The South's Most Storied Thanksgiving Side Dishes
The annual Thanksgiving parade of side dishes takes us on a familiar journey to places and people we know and love. Depending on what part of the South you're from or where you're gathering, that might mean a platter of Louisiana-style Shrimp-Stuffed Mirlitons, a skillet of Fried Arkansas Black Apples kissed with brown sugar and cinnamon, or a pan of spicy Texas cornbread dressing loaded with chorizo and peppers. We hope this collection will inspire you to add a new recipe to the sideboard this year, bring back an old-fashioned favorite, and—most of all—give thanks for the deliciously diverse dishes of the South.
Alabama: Collard Greens with Garlic and Sippets
Alabama was home to Eugene Walter, who spent his life observing Southern food and culture and wrote with passion about the cooks, recipes, and culinary traditions of his beloved region. A prolific artist, poet, novelist, editor, and bon vivant, he spent decades living in New York, Paris, and Rome before returning home to Mobile in 1979.
Walter's respect and affection for greens shines forth in his masterpiece, American Cooking: Southern Style, an essential volume in the Foods of the World series from Time-Life Books. In another classic cookbook, The Happy Table of Eugene Walter: Southern Spirits in Food and Drink, he offered two recipes: Wednesday Greens and Sunday Greens, one plain and the other fancy. He inspired our version with his mention of sippets, a British take on croutons. Sippets are tidbits of stale bread that are fried with cloves of garlic. Finish with a splash of red wine vinegar as well as Walter's beloved freshly ground pepper.
Arkansas: Fried Arkansas Black Apples
Recipe: Fried Arkansas Black Apples
Fried apples add a sweet presence to the Thanksgiving table, where cranberry sauce sometimes carries the fruit flag all alone. The state's namesake apple, the Arkansas Black, dates back to 1870, when a Benton County farmer encountered an impressive seedling in his orchard. A descendant of the Winesap, it earned national acclaim through the 1920s for its beautiful color, tart flavor, round shape, and extraordinary keeping qualities.
With refrigeration making root cellars obsolete, the Arkansas Black's national star dimmed, but it has remained a treasure in its home state. Elizabeth and John Aselage of A & A Orchard in Green Forest grow 50 different types of apples, taking them to grateful customers at farmers' markets in Fayetteville, Eureka Springs, and Bentonville.
Even after 40 years in the apple-growing business, they are partial to the Arkansas Black. "It's the last apple we pick each October, and it's gorgeous—that deep, dark red color close to black," says John. "It's tart and dense, becoming sweeter and a bit softer over time."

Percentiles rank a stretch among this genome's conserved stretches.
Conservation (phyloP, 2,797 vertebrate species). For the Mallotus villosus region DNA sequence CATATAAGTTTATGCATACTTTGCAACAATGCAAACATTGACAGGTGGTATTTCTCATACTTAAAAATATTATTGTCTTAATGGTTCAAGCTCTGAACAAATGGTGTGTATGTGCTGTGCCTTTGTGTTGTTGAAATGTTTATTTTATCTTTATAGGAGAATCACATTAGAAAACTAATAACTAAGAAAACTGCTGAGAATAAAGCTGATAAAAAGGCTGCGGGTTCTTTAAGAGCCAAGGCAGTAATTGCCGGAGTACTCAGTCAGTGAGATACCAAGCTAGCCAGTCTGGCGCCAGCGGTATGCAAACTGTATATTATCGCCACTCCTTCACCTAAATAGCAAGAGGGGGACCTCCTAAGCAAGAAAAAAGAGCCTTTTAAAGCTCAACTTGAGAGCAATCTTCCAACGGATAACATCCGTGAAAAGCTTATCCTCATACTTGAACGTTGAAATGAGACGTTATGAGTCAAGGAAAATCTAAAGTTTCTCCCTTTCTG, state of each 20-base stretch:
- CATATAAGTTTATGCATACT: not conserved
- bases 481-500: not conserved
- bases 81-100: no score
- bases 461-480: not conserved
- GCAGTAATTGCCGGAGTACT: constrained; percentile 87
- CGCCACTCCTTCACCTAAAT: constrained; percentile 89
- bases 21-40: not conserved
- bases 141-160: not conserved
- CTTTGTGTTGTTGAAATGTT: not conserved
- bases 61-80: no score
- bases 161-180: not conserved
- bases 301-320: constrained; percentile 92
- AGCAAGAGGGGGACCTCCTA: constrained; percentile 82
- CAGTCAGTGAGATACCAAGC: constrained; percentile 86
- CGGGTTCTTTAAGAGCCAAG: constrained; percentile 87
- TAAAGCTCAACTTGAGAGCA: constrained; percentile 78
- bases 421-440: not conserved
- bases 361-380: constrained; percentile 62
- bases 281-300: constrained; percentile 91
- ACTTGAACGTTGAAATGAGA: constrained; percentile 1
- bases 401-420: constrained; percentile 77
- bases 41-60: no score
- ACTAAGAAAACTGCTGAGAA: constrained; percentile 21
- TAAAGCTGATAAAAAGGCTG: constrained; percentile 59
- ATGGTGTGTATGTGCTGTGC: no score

Modern fried apple recipes tend to call for "firm and tart" types, specifically Granny Smiths. But old-timers fried up what they had on hand—from their own trees, a neighbor's orchard, or the store. If Arkansas Black apples are available in your area, this recipe is a great way to enjoy them. Or you can use a firm red apple, such as Red Delicious or Honeycrisp.
Since the process of frying them and the addition of brown sugar enhances any apple's flavor, look for smaller ones, which are prettier when sliced. Those cranberries needn't claim all the visual glory on the holiday table.
Georgia: Sea Island Crab Fried Rice
Recipe: Sea Island Crab Fried Rice
Made with two Lowcountry staples—freshly caught blue crab and long-grain rice—crab rice is a signature Gullah Geechee dish. It graces both everyday and celebration tables throughout the Sea Islands, where palmettos and pine trees tower over waters teeming with fish, crabs, shrimp, and oysters.
James Beard Award-winning Savannah chef Mashama Bailey includes it on her menu at The Grey, saying, "The Gullah Geechee people have lived on the barrier islands and along the coast from North Carolina to Florida for generations. During my time in this region, I've discovered that many of the foods I thought were indigenous to Savannah can also be found in the Charleston, South Carolina, area."
When Bailey wanted to put crab rice on the menu, she reached out to "the realest chef in the region," Charleston's BJ Dennis, who shared his traditional recipe. Dennis says crab rice is basic home cooking. "I grew up helping pick the crabmeat and learned how to cook it, to caramelize it just right," he says.
Crab rice is also a staple dish for Gullah cookbook author Sallie Ann Robinson, who grew up catching crabs off the docks on Daufuskie Island, near Savannah. Robinson included her mom's crab fried rice on catering menus and featured it in her first cookbook, Gullah Home Cooking the Daufuskie Way. Her family recipe, adapted here, is easy to prepare and makes a wonderful counterpoint to the holiday classics.
Prepare the rice in advance, not only to save time on Thanksgiving morning but also because fried rice tastes best when made with cold cooked rice that's been broken up into individual grains.
Kentucky: Fluffy Corn Pudding
Recipe: Fluffy Corn Pudding
In the heart of the Bluegrass State, a beloved establishment prepares to welcome guests to its annual feast. The Beaumont Inn opened its doors 100 years ago, in Kentucky's oldest town of Harrodsburg, in what had been a college for women during the mid-1800s.